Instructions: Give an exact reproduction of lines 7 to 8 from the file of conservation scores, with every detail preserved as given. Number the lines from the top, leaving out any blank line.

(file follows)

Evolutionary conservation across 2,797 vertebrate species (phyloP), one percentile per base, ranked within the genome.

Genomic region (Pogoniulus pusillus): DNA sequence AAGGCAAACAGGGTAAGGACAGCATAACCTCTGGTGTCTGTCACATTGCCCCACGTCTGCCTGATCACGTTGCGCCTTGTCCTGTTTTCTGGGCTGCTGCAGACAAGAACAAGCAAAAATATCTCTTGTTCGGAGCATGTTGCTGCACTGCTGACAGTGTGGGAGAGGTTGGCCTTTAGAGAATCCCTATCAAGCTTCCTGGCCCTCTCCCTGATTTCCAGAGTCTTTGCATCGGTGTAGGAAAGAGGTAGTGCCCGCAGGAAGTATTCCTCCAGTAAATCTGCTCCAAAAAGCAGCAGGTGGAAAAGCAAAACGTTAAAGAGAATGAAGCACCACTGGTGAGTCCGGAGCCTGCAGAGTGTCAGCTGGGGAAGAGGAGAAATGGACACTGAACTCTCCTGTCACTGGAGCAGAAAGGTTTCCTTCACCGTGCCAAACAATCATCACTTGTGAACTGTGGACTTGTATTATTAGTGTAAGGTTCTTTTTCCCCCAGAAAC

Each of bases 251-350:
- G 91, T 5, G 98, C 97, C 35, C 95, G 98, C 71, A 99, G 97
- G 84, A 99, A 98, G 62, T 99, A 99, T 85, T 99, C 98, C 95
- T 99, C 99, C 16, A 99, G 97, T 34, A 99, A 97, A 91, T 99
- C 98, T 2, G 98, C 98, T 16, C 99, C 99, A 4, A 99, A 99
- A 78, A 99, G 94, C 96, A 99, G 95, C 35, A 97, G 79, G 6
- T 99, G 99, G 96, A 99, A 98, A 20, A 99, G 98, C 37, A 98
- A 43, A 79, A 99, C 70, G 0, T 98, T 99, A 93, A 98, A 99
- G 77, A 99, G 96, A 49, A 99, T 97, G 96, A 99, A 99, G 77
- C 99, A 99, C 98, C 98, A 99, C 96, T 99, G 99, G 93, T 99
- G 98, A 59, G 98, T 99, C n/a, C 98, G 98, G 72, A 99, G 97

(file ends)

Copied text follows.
- C 98, T 2, G 98, C 98, T 16, C 99, C 99, A 4, A 99, A 99
- A 78, A 99, G 94, C 96, A 99, G 95, C 35, A 97, G 79, G 6